Cycling Australia

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Cycling Australia
CA
Cycling Australia logo.png
Sport Cycling
Jurisdiction Australia
Affiliation UCI
Regional affiliation OCC
Headquarters Mascot, New South Wales
President Malcolm Speed
Chief Exec Nick Green
Operating income $16 million
Official website
www.cycling.org.au
Australia

Cycling Australia (CA), the trading name of the Australian Cycling Federation Inc, is the national governing body for bicycle racing in Australia, and represents the interests of affiliated cycling clubs and State federations. It covers the disciplines of road, track, mountain bike, cyclo-cross, BMX. In 2013, Cycling Australia had nearly 50,000 members including Mountain Bike Australia (MTBA) and BMX Australia (BMXA) members. [1]

Cycling Australia is a member of the Union Cycliste Internationale (UCI) and the Oceanian Cycling Confederation (OCC). Is also recognised by the Australian Government, the Australian Olympic Committee, the Australian Commonwealth Games Federation and the Australian Paralympic Committee.[2]

History[edit]

Under the direction of Charlie Walsh at the Australian Institute of Sport and national cycling coach from 1980 to 2001, Australia's international cycling performance ranking moved from between 20 and 30 in track cycling in the world, to the number one ranked nation in 1993 and 1994, and placed third at the 2000 Summer Olympics in Sydney.

The national coaching team of Shayne Bannan, Martin Barras, Ian McKenzie and Neil Stephens built on this foundation to take Australia to the leading nation in track cycling at the 2004 Summer Olympics in Athens.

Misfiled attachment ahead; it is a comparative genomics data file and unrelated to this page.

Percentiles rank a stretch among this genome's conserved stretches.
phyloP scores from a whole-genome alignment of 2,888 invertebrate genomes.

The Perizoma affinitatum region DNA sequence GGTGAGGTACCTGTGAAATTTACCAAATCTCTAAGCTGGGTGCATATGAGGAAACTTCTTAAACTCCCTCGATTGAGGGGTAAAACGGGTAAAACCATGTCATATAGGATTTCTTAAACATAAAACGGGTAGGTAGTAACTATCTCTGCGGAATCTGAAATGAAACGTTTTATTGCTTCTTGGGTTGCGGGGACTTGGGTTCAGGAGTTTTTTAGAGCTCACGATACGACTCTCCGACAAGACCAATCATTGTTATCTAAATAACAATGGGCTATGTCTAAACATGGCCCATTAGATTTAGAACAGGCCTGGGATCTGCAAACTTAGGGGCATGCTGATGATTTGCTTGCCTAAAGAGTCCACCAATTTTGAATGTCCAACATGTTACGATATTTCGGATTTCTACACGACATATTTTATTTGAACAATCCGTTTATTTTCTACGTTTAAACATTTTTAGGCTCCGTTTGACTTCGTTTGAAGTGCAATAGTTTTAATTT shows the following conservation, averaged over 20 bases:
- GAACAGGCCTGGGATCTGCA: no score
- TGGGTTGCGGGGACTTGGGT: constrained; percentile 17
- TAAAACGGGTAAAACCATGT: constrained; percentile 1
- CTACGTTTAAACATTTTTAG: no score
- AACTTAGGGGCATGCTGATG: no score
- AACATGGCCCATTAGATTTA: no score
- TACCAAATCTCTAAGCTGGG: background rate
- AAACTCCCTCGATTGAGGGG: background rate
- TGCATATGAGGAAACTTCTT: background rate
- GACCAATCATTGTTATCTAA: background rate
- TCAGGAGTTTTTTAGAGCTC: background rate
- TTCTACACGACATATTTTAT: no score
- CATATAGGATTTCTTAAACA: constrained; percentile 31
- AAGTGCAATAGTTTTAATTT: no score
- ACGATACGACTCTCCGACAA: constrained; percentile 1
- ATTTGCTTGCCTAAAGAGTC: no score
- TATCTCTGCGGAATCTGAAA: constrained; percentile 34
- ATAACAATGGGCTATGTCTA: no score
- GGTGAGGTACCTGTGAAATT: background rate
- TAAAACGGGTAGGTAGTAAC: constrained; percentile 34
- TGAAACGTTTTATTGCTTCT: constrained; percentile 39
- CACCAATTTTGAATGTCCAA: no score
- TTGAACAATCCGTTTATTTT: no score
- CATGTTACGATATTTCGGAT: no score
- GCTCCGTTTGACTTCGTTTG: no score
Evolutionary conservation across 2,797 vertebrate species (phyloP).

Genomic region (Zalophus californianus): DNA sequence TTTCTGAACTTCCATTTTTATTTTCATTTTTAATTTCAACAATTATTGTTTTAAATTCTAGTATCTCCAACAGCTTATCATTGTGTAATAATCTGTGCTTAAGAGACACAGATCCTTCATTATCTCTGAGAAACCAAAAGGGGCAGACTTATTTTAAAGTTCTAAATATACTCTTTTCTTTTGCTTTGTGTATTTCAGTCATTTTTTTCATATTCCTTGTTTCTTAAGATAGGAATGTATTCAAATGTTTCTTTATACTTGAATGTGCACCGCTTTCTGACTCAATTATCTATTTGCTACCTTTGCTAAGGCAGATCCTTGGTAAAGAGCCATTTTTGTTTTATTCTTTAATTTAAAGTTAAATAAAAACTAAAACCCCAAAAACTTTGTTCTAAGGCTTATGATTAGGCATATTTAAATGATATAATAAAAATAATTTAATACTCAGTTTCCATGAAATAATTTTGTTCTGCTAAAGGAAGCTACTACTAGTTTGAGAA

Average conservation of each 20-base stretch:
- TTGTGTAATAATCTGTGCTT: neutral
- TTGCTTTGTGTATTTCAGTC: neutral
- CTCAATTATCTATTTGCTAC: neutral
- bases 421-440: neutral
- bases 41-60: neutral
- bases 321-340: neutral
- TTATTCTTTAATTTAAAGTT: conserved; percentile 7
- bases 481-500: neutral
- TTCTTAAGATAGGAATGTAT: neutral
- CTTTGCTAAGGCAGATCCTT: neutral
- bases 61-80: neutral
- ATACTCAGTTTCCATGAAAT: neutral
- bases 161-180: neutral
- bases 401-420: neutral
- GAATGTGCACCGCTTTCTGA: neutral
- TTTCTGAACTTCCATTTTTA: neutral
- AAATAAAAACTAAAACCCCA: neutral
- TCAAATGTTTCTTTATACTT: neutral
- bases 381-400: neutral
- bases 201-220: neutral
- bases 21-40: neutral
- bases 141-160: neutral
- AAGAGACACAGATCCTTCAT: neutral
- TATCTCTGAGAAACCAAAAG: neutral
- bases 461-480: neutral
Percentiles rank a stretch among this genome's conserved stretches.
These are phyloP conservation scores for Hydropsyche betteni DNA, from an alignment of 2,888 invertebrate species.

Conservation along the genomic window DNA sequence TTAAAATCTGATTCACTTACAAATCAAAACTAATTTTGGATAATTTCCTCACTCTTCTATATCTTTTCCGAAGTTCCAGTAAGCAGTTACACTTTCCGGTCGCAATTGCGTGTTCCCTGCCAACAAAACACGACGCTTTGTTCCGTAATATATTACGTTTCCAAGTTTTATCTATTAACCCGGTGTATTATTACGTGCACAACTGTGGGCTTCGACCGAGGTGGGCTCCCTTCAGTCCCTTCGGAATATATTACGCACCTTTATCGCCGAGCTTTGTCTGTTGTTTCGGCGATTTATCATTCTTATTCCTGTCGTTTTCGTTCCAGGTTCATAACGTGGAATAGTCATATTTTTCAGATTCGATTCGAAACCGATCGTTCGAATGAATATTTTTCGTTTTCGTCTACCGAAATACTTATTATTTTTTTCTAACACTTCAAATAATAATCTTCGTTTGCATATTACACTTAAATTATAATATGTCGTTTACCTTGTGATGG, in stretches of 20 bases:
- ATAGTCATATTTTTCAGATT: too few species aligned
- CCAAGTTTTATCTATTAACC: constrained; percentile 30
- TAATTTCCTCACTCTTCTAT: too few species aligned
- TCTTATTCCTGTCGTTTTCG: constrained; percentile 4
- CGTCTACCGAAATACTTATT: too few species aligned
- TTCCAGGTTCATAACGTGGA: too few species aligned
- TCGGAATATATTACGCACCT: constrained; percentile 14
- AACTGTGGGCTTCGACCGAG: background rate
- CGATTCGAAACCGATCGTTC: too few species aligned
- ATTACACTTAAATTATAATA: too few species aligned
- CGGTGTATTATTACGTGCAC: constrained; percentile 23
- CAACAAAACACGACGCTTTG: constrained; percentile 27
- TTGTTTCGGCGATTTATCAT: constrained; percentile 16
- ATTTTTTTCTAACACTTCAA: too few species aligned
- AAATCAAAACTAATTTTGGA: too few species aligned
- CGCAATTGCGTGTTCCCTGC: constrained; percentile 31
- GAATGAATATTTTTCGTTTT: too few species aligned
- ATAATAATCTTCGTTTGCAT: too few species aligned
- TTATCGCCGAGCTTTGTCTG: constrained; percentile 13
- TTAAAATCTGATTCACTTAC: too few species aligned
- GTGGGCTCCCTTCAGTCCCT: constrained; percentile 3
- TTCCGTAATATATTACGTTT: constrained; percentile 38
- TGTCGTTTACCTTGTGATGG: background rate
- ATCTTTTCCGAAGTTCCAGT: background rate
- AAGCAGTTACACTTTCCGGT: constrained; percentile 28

In late 2011, federal Sports Minister Kate Lundy called for an investigation into Cycling Australia. A review by Justice James Wood produced a 95-page report which described the organisation's set-up as outdated and complicated.[3] In 2012, the national coach Matt White was sacked due to his admissions regarding performance-enhancing drugs. Stephen Hodge stepped down as vice-president for similar reasons following the publicity surrounding the Lance Armstrong doping allegations.[3]

Departments[edit]

Cycling Australia 8 operation departments.[4]

  • High Performance Unit (HPU)
  • Para-Cycling Program
  • General Operations
  • Marketing & Communications
  • Commercial & Events
  • Coaching & Development
  • Participation
  • Sport

Commissions[edit]

Cycling Australia has 9 advisory and planning commissions.[4]

  • Road Commission
  • Track Commission
  • Master Commission
  • Para-cycling Commission
  • Cyclo-Cross Commission
  • Coaching Commission
  • Technical Commission & Officiating
  • Athletes Commission
  • Women's Commission

Affiliates[edit]

Cycling Australia is affiliated with following: [4]

State associations[edit]

There is a bicycle racing body in each Australian state and territory:[5]

See also[edit]

References[edit]

  1. ^ 2012 CA Annual Report, p7
  2. ^ Australia website May 2014
  3. ^ a b Samantha Lane (15 January 2013). "Cycling body to act on drugs review". The Sydney Morning Herald (Fairfax Media). Retrieved 16 June 2014. 
  4. ^ a b c Cycling Australia Annual Report 2013. Retrieved 16 June 2014.
  5. ^ State associations

External links[edit]